Hopefully, if you were watching the Super Bowl, yesterday, in the Midland/Odessa area, you were able to feast your eyes on 3 ads that we, the Hamil Bros produced!

How do you set up a garage door ad for the Super Bowl where it’s funny, ridiculous, and memorable? You use cavemen, of course. And that’s how we set up the 2018 Super Bowl LII Affinity Overhead Door Co Caveman commercial. 

In part 1 of the series about this ad, I’m going to go over our pre-production process, or everything that had to be taken care of before we started shooting.

The idea

After having success with the ad for Affinity Overhead Door Co (AODC) in last year’s Super Bowl, we were tasked with another round this year. We were asked to pitch two ideas. You wouldn’t think it would be too hard, but, there is out of the box and then there’s way out of the box, and that’s where we wanted to be with this years Super Bowl ads.

I racked my brain trying to figure out a scenario that could incorporate a garage door that was really practical, but, wouldn’t make sense. I honestly don’t know what spawned the thought, but, I remember the idea just hitting me out of nowhere: what about cavemen? Wouldn’t it be funny if one is really happy with his new boulder that would cover the front of his cave opening and the other blows him off?

The other thing that we felt would be funny is if there was no actual spoken dialog. Just these missing-links grunting at each other back and forth with subtitles.

So, I wrote the script, polished it, and sent it off. After several months of going back and forth and pitching some other ideas to provide them with options, Brandon and his wife (AODC owners), picked this one.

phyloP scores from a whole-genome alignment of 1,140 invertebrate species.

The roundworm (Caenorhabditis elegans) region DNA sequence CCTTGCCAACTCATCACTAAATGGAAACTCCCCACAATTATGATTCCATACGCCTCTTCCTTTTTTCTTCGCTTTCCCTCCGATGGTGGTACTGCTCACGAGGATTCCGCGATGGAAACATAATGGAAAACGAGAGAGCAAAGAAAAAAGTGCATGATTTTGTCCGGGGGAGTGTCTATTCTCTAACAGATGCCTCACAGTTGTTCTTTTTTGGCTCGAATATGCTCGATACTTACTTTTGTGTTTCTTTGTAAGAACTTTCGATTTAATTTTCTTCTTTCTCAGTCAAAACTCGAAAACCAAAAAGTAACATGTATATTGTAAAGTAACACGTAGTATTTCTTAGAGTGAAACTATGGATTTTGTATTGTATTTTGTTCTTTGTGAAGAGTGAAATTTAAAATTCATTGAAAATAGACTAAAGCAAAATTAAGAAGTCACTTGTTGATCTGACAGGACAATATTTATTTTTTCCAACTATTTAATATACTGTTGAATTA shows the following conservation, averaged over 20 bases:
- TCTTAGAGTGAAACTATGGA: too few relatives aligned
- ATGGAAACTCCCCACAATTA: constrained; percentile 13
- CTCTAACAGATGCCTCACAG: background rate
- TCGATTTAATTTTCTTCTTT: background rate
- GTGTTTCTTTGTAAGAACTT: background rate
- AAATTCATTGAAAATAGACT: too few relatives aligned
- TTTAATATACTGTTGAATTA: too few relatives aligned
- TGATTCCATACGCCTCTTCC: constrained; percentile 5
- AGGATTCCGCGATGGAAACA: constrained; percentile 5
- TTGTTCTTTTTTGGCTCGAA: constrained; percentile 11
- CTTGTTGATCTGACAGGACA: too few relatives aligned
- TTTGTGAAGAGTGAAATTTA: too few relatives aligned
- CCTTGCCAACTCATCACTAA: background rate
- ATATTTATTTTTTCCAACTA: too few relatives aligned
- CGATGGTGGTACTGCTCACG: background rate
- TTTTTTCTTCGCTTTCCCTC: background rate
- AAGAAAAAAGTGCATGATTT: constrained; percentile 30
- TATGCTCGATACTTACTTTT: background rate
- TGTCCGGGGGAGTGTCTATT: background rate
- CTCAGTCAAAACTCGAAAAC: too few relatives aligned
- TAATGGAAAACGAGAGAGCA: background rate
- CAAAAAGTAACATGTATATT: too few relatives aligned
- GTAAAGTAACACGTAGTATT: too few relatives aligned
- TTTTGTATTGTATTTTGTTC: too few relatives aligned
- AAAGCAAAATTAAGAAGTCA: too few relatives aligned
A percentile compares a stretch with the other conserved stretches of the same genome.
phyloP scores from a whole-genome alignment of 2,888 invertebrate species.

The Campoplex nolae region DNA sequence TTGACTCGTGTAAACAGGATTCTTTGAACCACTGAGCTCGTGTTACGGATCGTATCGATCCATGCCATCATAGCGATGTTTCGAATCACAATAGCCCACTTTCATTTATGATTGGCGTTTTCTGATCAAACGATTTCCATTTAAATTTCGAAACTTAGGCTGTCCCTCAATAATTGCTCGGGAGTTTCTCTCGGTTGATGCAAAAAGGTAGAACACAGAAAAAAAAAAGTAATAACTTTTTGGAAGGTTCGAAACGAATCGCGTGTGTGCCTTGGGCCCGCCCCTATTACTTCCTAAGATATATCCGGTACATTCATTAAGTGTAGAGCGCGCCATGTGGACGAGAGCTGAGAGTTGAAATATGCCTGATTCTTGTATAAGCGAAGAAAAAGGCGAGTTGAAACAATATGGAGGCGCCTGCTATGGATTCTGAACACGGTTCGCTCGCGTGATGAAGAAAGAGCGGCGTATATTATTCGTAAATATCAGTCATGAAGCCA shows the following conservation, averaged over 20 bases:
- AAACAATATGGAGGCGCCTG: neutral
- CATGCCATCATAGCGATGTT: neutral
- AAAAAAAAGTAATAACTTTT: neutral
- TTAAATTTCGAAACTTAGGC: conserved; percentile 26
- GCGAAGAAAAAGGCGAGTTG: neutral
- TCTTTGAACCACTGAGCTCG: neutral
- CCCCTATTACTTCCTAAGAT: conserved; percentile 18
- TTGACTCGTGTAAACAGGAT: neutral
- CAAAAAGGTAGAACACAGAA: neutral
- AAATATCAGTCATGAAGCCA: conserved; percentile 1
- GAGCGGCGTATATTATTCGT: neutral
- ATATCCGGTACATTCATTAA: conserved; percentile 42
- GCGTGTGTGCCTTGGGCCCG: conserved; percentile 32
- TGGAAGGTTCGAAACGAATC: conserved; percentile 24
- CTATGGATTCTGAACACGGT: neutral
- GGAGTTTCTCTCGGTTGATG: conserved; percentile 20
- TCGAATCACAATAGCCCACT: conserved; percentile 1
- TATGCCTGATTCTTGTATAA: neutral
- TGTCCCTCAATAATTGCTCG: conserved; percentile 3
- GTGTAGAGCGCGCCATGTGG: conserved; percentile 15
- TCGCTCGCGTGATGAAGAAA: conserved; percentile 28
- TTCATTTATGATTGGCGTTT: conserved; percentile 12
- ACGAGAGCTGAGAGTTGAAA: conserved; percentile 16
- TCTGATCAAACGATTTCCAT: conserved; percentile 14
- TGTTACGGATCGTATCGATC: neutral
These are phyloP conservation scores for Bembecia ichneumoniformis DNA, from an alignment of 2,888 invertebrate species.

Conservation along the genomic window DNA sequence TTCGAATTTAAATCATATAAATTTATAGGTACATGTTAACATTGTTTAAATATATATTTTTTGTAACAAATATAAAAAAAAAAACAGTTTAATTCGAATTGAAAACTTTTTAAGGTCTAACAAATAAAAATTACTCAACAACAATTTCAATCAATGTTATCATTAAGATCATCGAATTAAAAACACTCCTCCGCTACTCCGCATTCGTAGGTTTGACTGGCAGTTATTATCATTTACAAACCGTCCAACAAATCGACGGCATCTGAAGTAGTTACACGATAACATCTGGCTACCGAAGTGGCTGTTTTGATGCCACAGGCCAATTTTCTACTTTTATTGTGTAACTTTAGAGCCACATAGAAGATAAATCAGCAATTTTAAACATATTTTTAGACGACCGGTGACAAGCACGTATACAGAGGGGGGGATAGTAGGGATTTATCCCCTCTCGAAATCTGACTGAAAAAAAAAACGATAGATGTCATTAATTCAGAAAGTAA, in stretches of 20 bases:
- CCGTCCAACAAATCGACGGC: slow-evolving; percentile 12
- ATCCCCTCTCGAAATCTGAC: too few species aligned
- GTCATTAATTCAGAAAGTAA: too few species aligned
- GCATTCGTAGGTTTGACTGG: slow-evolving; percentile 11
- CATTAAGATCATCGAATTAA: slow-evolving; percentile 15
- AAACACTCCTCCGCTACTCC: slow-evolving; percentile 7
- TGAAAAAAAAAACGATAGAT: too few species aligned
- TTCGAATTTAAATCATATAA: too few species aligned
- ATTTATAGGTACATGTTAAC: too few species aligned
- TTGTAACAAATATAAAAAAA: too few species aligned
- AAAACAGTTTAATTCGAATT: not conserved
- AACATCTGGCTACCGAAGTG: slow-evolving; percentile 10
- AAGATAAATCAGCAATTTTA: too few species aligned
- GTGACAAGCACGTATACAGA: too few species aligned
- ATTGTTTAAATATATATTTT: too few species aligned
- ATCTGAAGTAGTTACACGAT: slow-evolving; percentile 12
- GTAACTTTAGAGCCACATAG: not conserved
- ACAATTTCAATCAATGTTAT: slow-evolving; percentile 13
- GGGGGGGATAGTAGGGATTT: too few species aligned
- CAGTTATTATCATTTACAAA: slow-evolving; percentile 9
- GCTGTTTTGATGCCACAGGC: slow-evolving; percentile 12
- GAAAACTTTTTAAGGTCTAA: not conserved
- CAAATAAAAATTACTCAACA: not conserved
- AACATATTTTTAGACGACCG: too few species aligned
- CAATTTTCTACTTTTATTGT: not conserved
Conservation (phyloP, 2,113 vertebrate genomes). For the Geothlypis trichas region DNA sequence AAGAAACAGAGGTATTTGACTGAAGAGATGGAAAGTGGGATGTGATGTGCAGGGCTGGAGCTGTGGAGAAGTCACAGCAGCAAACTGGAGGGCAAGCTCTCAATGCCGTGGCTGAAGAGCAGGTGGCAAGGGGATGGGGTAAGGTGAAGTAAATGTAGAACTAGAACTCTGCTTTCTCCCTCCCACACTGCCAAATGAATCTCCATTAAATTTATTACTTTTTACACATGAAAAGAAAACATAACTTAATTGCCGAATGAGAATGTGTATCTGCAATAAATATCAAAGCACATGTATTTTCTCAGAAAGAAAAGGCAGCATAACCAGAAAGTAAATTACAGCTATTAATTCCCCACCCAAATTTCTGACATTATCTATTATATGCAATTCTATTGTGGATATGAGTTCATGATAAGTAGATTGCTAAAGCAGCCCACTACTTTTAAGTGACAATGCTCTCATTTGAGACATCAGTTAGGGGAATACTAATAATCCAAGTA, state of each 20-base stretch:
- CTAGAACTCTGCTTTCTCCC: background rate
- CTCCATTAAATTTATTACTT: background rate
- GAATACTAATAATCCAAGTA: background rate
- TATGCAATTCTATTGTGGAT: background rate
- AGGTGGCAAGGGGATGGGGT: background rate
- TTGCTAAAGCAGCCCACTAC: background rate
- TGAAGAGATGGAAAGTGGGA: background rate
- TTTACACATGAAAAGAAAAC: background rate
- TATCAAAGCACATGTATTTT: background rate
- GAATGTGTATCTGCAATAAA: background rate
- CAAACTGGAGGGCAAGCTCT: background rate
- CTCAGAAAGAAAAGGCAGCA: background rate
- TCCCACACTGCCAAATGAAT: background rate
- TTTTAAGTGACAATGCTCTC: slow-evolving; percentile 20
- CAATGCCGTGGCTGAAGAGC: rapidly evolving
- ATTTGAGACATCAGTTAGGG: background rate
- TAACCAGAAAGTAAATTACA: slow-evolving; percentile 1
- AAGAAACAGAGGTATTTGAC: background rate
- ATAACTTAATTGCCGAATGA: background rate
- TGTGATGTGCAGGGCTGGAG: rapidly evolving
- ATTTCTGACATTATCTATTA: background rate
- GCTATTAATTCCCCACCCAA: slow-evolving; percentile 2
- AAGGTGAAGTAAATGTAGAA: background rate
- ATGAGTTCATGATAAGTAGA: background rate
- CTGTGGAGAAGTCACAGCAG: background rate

At the point they made their decision, we were already preparing for this ad because time was running out and we wanted to be ready to launch when the decision came in.

All images courtesy of Lindsey Stanford: @lookstokillhmua


When it comes to cavemen, there is a fairly distinct look to them and we knew that we didn’t have too many friends with really large brows and Neanderthal cheekbones.

One of the first things we did, was put a call out for a prosthetic makeup artist. I can’t vouch for anywhere else in the world, but, they seem to be in rather short supply in good ol’ Lubbock. However, fortune smiled and we were put in touch with Lindsey.

It just so happened that some friends of mine were cleaning a salon, one evening, and happened upon what they thought was a demon. Turns out, Lindsey was doing heavy prosthetics for a photo shoot.

After seeing the photos, I reached out to the salon and got her contact information and set up a meeting. About a week later, we were sitting in a coffee shop discussing the idea and budgeting. Lo and behold, I received an email from Brandon informing us that he wanted us to proceed with the cavemen ad. So, we booked her on the spot. In truth, this was the first production we’ve ever done with major makeup, so, this was uncharted territory, for us, and we were excited.


The second thing we needed were some cavemen. It would have likely worked with just about anyone, but, we had the hair-brained idea of using the same guys from last year. Right? It’s like these cavemen could be last year’s ancestors.

I emailed the idea to Brandon and his response was, “I would not mind that, as long as they are makeup’ed up.  You know so someone does not say, ‘look those are the same guys.’”

Fair enough. We decided to go for it. Let’s see if Ryker and Stonedale can do it again. I mean, it already makes sense since one of them has “Stone” in his last name. It was like divine providence.